Breyers: How Embarrassing

It was a cool assignment: Write a TV commercial to introduce Breyers ice cream to the West Coast. There was just one little catch. Okay, maybe not so little.

The most popular ice cream in California was called “Dreyer’s.” That’s right, Dreyer’s. And our brand was Breyers. Almost the exact same name. Oops!

What are the odds? Two ice creams that sound so much alike.

East Coast/West Coast Ice Cream Battle

This spot needed some finesse. Breyers was owned by Kraft. And you don’t win many fans when a corporate giant tries to muscle in on your favorite local ice cream – especially when it sounds like a cheap knockoff.

Here’s the good news. Breyers had its own street cred. It ruled the East Coast for over 100 years, rising from the cobblestone streets of my hometown, Philadelphia. (Cue theme music from “Rocky.”)

So, What’s the Inside Scoop?

Tell a great product story. And we had all the right ingredients: milk, fruit, sugar and cream. You see, Breyers is an all-natural ice cream. Dreyer’s isn’t. And folks from Cali seem inordinately interested in what they put into their bodies. (Conversely, in Philly, we eat cheesesteaks.)

I titled the commercial “Embarrassed Man,” a self-aware reference to the market situation. At long last, Breyers comes all the way to California – only to find another ice cream with an almost identical name. Sheesh!

Finding the “Embarrassed Man”

The script had a light comedic touch. The impact had brass knuckles. And we had just the right guy to deliver it – the talented Fred Neuman.

Among his many roles in film and television, Fred Neuman would go on to become the sound-effects artist on Garrison Keillor’s live radio show, “A Prairie Home Companion.”

Biggie Score on Recall Test

Major clients, like Kraft, often test their commercials to make sure their message is breaking through. Happily, the “Embarrassed Man” TV spot scored a record high in an ASI Day-After Recall Test, which measures how many viewers remember the commercial the next day.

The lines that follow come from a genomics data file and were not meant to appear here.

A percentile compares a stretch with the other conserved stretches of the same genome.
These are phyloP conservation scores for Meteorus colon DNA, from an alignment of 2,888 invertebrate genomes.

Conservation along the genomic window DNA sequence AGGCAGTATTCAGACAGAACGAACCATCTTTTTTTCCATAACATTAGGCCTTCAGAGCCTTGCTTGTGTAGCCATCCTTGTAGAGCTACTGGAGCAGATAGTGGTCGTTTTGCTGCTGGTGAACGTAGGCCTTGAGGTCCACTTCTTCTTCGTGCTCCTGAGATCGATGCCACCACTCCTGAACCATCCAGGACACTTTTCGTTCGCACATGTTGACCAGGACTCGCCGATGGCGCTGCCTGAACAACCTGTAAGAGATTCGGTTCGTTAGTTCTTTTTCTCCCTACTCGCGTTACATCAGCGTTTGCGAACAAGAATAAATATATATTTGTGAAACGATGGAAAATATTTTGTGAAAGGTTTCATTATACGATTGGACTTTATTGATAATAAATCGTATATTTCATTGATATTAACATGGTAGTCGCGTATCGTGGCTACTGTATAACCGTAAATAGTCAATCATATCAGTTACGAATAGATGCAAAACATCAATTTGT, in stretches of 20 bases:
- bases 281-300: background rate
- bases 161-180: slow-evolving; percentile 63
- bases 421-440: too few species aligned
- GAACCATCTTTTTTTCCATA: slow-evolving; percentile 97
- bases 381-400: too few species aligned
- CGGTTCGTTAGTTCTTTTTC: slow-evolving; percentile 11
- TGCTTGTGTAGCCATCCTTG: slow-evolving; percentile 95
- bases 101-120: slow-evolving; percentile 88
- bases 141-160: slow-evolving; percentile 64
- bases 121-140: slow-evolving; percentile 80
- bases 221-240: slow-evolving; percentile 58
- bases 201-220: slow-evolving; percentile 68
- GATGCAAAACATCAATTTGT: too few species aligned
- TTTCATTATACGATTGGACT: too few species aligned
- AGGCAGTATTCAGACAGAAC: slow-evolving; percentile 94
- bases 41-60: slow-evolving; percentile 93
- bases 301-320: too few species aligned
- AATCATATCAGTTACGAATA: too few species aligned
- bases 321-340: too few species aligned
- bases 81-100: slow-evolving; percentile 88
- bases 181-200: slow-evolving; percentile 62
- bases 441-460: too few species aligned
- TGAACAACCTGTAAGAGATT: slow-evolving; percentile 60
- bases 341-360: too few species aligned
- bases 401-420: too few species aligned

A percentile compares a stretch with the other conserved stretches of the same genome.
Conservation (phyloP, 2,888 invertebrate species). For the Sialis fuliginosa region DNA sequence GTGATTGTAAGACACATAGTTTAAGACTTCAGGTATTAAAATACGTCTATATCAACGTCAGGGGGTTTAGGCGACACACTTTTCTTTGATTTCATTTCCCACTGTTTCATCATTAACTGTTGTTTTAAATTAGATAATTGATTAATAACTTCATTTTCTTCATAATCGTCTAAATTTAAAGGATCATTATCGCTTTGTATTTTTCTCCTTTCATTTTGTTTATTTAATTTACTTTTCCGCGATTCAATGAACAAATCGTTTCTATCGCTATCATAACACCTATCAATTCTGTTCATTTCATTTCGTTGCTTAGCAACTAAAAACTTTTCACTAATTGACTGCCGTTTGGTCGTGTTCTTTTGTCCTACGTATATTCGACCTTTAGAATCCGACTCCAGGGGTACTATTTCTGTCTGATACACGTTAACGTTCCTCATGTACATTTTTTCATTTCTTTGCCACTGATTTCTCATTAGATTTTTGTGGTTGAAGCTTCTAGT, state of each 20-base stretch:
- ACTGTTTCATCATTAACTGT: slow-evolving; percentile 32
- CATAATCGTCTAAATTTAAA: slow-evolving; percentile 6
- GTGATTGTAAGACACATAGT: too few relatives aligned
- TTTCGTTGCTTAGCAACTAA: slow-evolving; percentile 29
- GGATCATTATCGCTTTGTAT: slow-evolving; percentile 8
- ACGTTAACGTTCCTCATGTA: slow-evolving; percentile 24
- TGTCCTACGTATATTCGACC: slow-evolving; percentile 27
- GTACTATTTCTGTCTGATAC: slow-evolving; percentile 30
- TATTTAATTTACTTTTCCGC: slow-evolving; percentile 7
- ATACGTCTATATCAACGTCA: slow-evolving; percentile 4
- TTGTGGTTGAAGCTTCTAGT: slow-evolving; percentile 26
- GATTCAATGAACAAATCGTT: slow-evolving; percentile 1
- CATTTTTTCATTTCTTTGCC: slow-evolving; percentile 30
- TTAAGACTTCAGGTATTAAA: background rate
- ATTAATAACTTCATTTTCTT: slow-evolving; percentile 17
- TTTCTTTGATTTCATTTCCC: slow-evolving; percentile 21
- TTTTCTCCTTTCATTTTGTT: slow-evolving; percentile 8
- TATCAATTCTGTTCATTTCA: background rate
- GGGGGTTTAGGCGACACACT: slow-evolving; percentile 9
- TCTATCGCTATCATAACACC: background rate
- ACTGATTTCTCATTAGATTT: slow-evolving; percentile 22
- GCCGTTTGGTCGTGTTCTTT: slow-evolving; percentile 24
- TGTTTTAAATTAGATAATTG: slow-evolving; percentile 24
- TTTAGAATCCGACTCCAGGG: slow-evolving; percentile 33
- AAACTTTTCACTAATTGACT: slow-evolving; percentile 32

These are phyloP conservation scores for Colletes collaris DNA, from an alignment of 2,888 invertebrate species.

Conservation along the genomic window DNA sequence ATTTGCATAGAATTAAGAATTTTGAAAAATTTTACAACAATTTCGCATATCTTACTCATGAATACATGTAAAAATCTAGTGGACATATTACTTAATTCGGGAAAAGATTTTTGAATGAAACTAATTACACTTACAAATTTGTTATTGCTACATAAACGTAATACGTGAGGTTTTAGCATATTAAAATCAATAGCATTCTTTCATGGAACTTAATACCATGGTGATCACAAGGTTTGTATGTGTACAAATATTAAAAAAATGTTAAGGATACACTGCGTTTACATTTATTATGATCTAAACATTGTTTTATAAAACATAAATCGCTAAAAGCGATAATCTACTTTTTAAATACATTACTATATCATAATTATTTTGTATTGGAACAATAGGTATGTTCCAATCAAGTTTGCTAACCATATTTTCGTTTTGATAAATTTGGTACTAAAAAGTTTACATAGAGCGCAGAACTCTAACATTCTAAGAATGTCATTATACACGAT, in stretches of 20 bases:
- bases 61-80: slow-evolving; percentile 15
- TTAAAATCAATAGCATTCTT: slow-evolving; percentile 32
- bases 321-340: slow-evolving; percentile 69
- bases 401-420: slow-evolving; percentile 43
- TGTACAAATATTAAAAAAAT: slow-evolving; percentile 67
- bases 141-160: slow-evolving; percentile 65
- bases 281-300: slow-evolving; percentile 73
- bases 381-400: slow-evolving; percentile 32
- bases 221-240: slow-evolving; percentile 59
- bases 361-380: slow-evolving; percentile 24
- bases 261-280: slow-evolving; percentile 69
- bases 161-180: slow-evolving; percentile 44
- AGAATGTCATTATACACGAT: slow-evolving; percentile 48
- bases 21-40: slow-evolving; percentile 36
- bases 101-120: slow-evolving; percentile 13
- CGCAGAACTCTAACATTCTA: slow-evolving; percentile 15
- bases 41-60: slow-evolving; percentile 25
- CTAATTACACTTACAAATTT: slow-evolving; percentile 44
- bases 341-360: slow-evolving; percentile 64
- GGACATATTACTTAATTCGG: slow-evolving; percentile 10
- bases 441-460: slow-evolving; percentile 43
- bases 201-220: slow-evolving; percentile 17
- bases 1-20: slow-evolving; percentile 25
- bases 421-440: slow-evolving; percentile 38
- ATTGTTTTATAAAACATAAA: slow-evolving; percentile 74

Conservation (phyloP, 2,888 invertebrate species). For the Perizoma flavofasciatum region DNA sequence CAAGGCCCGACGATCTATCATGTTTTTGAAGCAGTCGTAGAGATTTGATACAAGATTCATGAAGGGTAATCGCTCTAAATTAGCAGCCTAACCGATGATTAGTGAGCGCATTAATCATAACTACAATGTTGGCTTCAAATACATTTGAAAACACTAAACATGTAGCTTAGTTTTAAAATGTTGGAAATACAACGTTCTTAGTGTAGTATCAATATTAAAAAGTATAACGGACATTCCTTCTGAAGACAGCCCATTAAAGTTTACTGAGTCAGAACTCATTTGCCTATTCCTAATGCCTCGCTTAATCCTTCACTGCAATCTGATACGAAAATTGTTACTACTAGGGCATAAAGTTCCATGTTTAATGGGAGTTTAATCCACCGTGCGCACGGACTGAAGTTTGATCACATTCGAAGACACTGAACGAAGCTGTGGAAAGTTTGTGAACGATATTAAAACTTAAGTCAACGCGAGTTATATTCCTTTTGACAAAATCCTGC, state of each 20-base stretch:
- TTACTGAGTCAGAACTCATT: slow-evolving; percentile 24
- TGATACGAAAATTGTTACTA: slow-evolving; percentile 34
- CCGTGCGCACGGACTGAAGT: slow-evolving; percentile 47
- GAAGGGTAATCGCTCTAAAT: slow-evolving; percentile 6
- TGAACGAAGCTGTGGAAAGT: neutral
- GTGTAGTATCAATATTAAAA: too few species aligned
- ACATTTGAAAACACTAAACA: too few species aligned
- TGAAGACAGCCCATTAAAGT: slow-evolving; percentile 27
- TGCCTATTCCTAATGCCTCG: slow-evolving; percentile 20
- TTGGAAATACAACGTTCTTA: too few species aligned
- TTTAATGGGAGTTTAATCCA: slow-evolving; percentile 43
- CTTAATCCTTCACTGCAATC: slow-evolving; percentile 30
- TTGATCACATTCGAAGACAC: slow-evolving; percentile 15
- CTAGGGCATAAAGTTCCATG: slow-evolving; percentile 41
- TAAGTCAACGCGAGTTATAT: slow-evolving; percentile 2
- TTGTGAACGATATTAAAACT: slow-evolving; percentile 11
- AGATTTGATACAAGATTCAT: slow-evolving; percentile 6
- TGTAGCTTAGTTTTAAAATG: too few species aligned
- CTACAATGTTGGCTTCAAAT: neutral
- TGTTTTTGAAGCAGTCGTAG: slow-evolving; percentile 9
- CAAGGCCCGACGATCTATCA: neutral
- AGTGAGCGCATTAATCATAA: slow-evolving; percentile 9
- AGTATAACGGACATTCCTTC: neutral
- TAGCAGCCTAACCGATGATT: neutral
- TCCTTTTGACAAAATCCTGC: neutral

Truth be told, I used an old-school, ad-biz trick to boost my chances – the infamous “Burke Opening.”

Madison Avenue Trick: the “Burke Opening”

When I started working in New York, veteran agency copywriters would grouse about the “Burke Opening.” The phrase originated from a company called Burke Marketing Research, which tested commercials for their memorability.

Burke preached that when commercials opened with an outrageous, jaw-dropping scenario, people remembered them.

And since all clients want their commercials to be remembered, some would insist that their scripts start with a Burke Opening.

The Dirty Low Down

How low will a copywriter go for a high TV test score? Judge for yourself. Here’s my favorite example of a commercial with an unabashed and unapologetic Burke Opening. Watch the first few seconds and try to look away. (See? It’s shamelessly irresistible. Just what the client ordered.)

Channeling the Classic Burke

I confess. I wrote a soft pedal version of a Burke Opening to get a high recall score on my Breyer’s spot:

OPEN ON dramatic CLOSE-UP of a MAN, flustered and sheepish. TO CAMERA, he reluctantly admits, “Um, It’s a little embarrassing…”

Gotcha! No matter what comes next, you’re zoomed in. What’s embarrassing? Somebody screw up? What’s going on here?

The rest of the spot unfolds in a conventional way: talking head, ingredient comparison, ice cream slowly scooped and an obligatory bite ‘n’ smile. There’s even a mention at the end that Breyer’s is spelled with a “B” to further differentiate it from Dreyer’s. Take a look.

Coast to Coast Success

The West Coast rollout hit like a tsunami, establishing Breyers as a true national brand in the Kraft portfolio. For Kraft President/CEO Tom Herskovits, it was a cherry on top.

Creative Supervisor/Copywriter: Joseph Ehlinger. Senior Art Director: Tom Kostro. Creative Director: Brian Dillon. Producer: Hal Mathews. Director: Mike Cuesta. Talent: Fred Neuman. Agency: Young & Rubicam. Client: Breyers ice cream (Kraft)

This commercial was archived with the help of the Paley Center for Media. Please support their efforts to preserve and celebrate our extraordinary media history.

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